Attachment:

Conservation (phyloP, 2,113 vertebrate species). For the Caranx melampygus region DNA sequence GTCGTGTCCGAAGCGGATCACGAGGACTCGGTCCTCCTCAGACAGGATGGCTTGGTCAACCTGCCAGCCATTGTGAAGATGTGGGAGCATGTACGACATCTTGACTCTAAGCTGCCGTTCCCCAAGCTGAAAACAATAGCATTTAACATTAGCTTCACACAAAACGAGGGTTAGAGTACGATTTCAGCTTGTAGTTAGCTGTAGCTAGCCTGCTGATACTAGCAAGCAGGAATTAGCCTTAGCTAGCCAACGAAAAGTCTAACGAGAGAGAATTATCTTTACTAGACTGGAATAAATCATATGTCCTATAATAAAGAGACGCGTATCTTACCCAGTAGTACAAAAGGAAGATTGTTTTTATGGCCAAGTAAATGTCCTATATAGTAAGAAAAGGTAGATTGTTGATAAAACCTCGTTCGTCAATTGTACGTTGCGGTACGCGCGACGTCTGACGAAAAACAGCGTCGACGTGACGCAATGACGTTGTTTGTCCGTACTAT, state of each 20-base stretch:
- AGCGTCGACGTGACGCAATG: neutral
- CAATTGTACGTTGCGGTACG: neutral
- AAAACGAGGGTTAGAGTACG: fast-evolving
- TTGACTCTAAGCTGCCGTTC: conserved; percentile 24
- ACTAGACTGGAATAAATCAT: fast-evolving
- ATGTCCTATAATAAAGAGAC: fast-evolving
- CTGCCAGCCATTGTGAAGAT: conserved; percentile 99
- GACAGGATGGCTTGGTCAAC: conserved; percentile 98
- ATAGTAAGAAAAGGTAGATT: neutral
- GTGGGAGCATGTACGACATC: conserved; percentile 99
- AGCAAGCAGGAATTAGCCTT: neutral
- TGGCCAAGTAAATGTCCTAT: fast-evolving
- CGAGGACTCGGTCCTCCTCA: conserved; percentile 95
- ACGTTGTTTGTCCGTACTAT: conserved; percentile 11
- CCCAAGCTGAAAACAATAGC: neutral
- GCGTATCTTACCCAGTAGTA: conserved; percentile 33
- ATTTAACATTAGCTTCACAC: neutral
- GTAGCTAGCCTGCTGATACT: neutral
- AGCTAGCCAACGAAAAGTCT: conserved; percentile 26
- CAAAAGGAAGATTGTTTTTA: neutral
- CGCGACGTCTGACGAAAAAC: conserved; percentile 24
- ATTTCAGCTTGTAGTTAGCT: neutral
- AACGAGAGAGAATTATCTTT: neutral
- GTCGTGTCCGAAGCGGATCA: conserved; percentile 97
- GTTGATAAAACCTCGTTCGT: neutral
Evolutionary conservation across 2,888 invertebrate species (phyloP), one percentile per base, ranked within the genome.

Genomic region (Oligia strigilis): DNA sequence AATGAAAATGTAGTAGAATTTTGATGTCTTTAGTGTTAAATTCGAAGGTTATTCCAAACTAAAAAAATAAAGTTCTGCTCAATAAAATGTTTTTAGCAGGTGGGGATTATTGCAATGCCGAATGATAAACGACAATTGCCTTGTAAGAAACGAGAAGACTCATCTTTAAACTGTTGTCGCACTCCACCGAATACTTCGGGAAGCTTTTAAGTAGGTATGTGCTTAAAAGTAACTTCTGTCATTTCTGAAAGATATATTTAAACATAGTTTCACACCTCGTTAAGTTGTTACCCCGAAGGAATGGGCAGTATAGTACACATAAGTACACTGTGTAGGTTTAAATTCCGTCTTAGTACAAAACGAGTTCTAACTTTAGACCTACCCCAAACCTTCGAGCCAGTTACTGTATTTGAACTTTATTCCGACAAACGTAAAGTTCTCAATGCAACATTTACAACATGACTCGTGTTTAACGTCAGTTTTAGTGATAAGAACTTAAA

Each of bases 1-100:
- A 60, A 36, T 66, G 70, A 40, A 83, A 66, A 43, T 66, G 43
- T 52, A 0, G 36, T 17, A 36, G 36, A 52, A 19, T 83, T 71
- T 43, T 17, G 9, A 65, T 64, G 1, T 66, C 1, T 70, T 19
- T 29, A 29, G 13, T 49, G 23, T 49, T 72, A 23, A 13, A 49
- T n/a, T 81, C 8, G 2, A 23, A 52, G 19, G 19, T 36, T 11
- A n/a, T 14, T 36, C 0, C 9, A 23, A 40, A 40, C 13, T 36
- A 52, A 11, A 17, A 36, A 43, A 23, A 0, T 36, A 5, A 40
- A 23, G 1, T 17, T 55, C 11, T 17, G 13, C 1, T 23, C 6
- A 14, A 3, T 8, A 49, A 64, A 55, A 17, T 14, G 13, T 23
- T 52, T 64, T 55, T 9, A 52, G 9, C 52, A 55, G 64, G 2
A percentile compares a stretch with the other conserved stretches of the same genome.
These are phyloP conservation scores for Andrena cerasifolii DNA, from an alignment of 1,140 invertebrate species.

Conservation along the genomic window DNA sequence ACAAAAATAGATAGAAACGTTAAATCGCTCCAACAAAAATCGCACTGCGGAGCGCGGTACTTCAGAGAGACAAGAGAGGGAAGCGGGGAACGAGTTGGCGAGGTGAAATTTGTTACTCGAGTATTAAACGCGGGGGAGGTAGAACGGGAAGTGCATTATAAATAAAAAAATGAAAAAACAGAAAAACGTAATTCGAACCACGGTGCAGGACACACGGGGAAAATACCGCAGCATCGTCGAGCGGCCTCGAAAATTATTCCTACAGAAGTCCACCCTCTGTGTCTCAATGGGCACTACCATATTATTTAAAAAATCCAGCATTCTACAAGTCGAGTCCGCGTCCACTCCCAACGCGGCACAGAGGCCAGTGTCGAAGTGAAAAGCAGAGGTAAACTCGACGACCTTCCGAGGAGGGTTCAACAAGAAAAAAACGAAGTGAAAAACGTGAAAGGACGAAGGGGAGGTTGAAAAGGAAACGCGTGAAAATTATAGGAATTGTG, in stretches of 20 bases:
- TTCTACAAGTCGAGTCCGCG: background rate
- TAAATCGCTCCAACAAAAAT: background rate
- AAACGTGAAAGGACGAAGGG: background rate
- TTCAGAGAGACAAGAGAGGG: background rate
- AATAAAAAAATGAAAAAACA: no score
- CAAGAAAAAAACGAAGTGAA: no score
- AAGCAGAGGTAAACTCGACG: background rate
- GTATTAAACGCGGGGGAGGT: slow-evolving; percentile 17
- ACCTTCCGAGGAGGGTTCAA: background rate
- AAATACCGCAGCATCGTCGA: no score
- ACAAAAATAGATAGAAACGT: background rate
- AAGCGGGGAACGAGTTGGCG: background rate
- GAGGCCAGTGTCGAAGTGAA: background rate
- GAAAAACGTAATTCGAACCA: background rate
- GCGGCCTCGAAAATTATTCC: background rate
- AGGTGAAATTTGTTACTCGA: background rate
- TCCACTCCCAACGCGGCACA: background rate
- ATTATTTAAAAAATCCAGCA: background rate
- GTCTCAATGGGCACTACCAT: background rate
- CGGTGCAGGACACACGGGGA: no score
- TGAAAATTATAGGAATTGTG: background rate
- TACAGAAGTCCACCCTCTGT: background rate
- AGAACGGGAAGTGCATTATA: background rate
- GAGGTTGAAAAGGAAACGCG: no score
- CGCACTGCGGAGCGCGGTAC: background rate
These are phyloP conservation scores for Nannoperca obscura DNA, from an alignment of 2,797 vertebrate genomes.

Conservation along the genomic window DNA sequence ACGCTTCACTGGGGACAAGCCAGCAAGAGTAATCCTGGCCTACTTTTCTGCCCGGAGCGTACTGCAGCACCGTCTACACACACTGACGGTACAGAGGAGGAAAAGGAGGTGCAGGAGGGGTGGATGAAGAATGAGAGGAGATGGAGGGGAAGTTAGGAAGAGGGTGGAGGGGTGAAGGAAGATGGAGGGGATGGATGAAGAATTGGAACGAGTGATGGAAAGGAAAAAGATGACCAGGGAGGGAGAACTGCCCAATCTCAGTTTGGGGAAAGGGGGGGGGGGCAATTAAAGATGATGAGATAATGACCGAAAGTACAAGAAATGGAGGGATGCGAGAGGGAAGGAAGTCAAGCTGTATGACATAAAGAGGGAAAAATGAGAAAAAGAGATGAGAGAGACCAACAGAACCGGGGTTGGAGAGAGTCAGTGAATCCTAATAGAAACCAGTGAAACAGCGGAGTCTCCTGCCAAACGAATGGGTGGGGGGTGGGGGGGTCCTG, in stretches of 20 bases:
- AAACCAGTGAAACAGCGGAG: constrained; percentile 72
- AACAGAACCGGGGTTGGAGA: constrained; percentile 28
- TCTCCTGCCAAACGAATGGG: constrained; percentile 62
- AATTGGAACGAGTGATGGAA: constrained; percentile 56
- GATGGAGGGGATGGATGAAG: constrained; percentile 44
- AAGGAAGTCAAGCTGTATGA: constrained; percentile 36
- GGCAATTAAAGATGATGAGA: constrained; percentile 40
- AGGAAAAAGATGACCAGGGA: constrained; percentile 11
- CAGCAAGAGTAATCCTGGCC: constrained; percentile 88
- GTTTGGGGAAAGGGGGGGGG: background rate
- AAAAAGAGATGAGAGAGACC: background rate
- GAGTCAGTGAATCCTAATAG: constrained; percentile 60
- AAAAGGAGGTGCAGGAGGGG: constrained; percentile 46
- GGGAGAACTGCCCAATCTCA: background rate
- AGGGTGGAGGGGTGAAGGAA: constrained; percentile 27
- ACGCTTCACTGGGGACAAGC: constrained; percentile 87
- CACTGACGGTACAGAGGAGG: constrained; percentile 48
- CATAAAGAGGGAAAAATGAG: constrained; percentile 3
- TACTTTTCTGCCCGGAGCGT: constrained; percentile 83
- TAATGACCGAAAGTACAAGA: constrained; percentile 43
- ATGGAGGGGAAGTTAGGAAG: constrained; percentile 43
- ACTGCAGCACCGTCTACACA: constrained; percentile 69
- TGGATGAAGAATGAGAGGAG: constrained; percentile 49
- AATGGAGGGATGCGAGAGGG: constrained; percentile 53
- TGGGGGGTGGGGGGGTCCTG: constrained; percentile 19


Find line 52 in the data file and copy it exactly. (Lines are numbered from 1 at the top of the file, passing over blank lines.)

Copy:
- AAATACCGCAGCATCGTCGA: no score